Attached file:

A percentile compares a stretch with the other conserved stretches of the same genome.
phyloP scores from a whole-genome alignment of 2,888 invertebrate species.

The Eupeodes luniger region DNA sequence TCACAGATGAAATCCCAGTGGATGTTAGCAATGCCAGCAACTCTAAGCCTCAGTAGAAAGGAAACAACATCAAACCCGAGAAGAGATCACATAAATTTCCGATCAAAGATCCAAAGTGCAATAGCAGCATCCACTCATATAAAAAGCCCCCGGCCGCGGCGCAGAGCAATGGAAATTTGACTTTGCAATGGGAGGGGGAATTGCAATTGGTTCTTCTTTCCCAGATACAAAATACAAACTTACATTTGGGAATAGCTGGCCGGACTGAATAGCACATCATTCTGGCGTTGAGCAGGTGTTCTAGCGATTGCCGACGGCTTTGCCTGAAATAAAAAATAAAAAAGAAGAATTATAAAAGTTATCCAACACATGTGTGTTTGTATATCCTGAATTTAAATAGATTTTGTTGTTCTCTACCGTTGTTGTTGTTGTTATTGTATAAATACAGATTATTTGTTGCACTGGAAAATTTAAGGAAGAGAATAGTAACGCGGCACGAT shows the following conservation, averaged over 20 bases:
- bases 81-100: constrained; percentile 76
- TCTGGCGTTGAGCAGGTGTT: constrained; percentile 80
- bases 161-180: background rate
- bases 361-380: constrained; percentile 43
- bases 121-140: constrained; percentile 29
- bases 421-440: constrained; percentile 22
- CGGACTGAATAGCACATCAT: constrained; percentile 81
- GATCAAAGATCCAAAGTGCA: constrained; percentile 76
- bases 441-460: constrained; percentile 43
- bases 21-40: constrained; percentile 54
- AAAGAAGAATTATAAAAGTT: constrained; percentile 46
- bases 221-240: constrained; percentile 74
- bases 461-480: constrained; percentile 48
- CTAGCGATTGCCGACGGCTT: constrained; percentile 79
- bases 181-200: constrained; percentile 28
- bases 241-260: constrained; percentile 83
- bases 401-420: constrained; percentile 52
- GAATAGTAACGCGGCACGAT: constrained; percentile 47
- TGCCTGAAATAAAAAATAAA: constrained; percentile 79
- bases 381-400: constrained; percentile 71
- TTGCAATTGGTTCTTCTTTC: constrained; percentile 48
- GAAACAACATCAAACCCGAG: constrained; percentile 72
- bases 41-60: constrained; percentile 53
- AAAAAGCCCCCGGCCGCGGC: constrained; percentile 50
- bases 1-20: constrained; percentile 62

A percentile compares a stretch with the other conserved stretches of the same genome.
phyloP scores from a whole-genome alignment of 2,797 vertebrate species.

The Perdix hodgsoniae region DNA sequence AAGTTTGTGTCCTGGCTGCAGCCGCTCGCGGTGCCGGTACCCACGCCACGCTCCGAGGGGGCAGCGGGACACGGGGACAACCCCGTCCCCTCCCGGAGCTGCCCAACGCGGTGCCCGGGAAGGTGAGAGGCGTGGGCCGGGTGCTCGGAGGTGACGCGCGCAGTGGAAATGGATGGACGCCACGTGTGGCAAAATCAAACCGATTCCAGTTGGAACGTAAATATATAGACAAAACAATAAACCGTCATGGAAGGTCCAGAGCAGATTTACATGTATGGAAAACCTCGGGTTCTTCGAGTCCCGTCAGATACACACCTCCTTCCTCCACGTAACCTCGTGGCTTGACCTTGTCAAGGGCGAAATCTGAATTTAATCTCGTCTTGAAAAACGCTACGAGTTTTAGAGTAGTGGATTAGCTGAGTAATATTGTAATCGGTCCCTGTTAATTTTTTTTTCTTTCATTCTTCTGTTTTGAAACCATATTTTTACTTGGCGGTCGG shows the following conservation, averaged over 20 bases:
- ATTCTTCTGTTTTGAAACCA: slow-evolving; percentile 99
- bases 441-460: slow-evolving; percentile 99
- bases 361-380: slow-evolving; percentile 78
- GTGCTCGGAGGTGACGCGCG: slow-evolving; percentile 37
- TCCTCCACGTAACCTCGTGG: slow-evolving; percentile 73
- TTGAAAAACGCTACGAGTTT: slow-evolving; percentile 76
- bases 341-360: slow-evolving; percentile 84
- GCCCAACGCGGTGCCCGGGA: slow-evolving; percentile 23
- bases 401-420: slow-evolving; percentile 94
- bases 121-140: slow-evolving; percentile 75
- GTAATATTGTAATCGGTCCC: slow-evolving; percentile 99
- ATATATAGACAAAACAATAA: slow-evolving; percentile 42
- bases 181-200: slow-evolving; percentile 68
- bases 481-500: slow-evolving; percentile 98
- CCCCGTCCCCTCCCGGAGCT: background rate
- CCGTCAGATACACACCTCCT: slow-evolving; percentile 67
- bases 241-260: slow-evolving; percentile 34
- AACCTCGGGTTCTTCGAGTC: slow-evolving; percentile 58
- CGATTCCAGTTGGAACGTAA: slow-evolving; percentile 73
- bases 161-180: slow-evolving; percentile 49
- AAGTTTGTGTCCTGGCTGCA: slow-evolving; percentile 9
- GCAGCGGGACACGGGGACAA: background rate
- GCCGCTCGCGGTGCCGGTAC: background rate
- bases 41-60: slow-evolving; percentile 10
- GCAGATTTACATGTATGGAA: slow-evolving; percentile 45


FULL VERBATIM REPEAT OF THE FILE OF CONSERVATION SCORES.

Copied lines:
A percentile compares a stretch with the other conserved stretches of the same genome.
phyloP scores from a whole-genome alignment of 2,888 invertebrate species.

The Eupeodes luniger region DNA sequence TCACAGATGAAATCCCAGTGGATGTTAGCAATGCCAGCAACTCTAAGCCTCAGTAGAAAGGAAACAACATCAAACCCGAGAAGAGATCACATAAATTTCCGATCAAAGATCCAAAGTGCAATAGCAGCATCCACTCATATAAAAAGCCCCCGGCCGCGGCGCAGAGCAATGGAAATTTGACTTTGCAATGGGAGGGGGAATTGCAATTGGTTCTTCTTTCCCAGATACAAAATACAAACTTACATTTGGGAATAGCTGGCCGGACTGAATAGCACATCATTCTGGCGTTGAGCAGGTGTTCTAGCGATTGCCGACGGCTTTGCCTGAAATAAAAAATAAAAAAGAAGAATTATAAAAGTTATCCAACACATGTGTGTTTGTATATCCTGAATTTAAATAGATTTTGTTGTTCTCTACCGTTGTTGTTGTTGTTATTGTATAAATACAGATTATTTGTTGCACTGGAAAATTTAAGGAAGAGAATAGTAACGCGGCACGAT shows the following conservation, averaged over 20 bases:
- bases 81-100: constrained; percentile 76
- TCTGGCGTTGAGCAGGTGTT: constrained; percentile 80
- bases 161-180: background rate
- bases 361-380: constrained; percentile 43
- bases 121-140: constrained; percentile 29
- bases 421-440: constrained; percentile 22
- CGGACTGAATAGCACATCAT: constrained; percentile 81
- GATCAAAGATCCAAAGTGCA: constrained; percentile 76
- bases 441-460: constrained; percentile 43
- bases 21-40: constrained; percentile 54
- AAAGAAGAATTATAAAAGTT: constrained; percentile 46
- bases 221-240: constrained; percentile 74
- bases 461-480: constrained; percentile 48
- CTAGCGATTGCCGACGGCTT: constrained; percentile 79
- bases 181-200: constrained; percentile 28
- bases 241-260: constrained; percentile 83
- bases 401-420: constrained; percentile 52
- GAATAGTAACGCGGCACGAT: constrained; percentile 47
- TGCCTGAAATAAAAAATAAA: constrained; percentile 79
- bases 381-400: constrained; percentile 71
- TTGCAATTGGTTCTTCTTTC: constrained; percentile 48
- GAAACAACATCAAACCCGAG: constrained; percentile 72
- bases 41-60: constrained; percentile 53
- AAAAAGCCCCCGGCCGCGGC: constrained; percentile 50
- bases 1-20: constrained; percentile 62

A percentile compares a stretch with the other conserved stretches of the same genome.
phyloP scores from a whole-genome alignment of 2,797 vertebrate species.

The Perdix hodgsoniae region DNA sequence AAGTTTGTGTCCTGGCTGCAGCCGCTCGCGGTGCCGGTACCCACGCCACGCTCCGAGGGGGCAGCGGGACACGGGGACAACCCCGTCCCCTCCCGGAGCTGCCCAACGCGGTGCCCGGGAAGGTGAGAGGCGTGGGCCGGGTGCTCGGAGGTGACGCGCGCAGTGGAAATGGATGGACGCCACGTGTGGCAAAATCAAACCGATTCCAGTTGGAACGTAAATATATAGACAAAACAATAAACCGTCATGGAAGGTCCAGAGCAGATTTACATGTATGGAAAACCTCGGGTTCTTCGAGTCCCGTCAGATACACACCTCCTTCCTCCACGTAACCTCGTGGCTTGACCTTGTCAAGGGCGAAATCTGAATTTAATCTCGTCTTGAAAAACGCTACGAGTTTTAGAGTAGTGGATTAGCTGAGTAATATTGTAATCGGTCCCTGTTAATTTTTTTTTCTTTCATTCTTCTGTTTTGAAACCATATTTTTACTTGGCGGTCGG shows the following conservation, averaged over 20 bases:
- ATTCTTCTGTTTTGAAACCA: slow-evolving; percentile 99
- bases 441-460: slow-evolving; percentile 99
- bases 361-380: slow-evolving; percentile 78
- GTGCTCGGAGGTGACGCGCG: slow-evolving; percentile 37
- TCCTCCACGTAACCTCGTGG: slow-evolving; percentile 73
- TTGAAAAACGCTACGAGTTT: slow-evolving; percentile 76
- bases 341-360: slow-evolving; percentile 84
- GCCCAACGCGGTGCCCGGGA: slow-evolving; percentile 23
- bases 401-420: slow-evolving; percentile 94
- bases 121-140: slow-evolving; percentile 75
- GTAATATTGTAATCGGTCCC: slow-evolving; percentile 99
- ATATATAGACAAAACAATAA: slow-evolving; percentile 42
- bases 181-200: slow-evolving; percentile 68
- bases 481-500: slow-evolving; percentile 98
- CCCCGTCCCCTCCCGGAGCT: background rate
- CCGTCAGATACACACCTCCT: slow-evolving; percentile 67
- bases 241-260: slow-evolving; percentile 34
- AACCTCGGGTTCTTCGAGTC: slow-evolving; percentile 58
- CGATTCCAGTTGGAACGTAA: slow-evolving; percentile 73
- bases 161-180: slow-evolving; percentile 49
- AAGTTTGTGTCCTGGCTGCA: slow-evolving; percentile 9
- GCAGCGGGACACGGGGACAA: background rate
- GCCGCTCGCGGTGCCGGTAC: background rate
- bases 41-60: slow-evolving; percentile 10
- GCAGATTTACATGTATGGAA: slow-evolving; percentile 45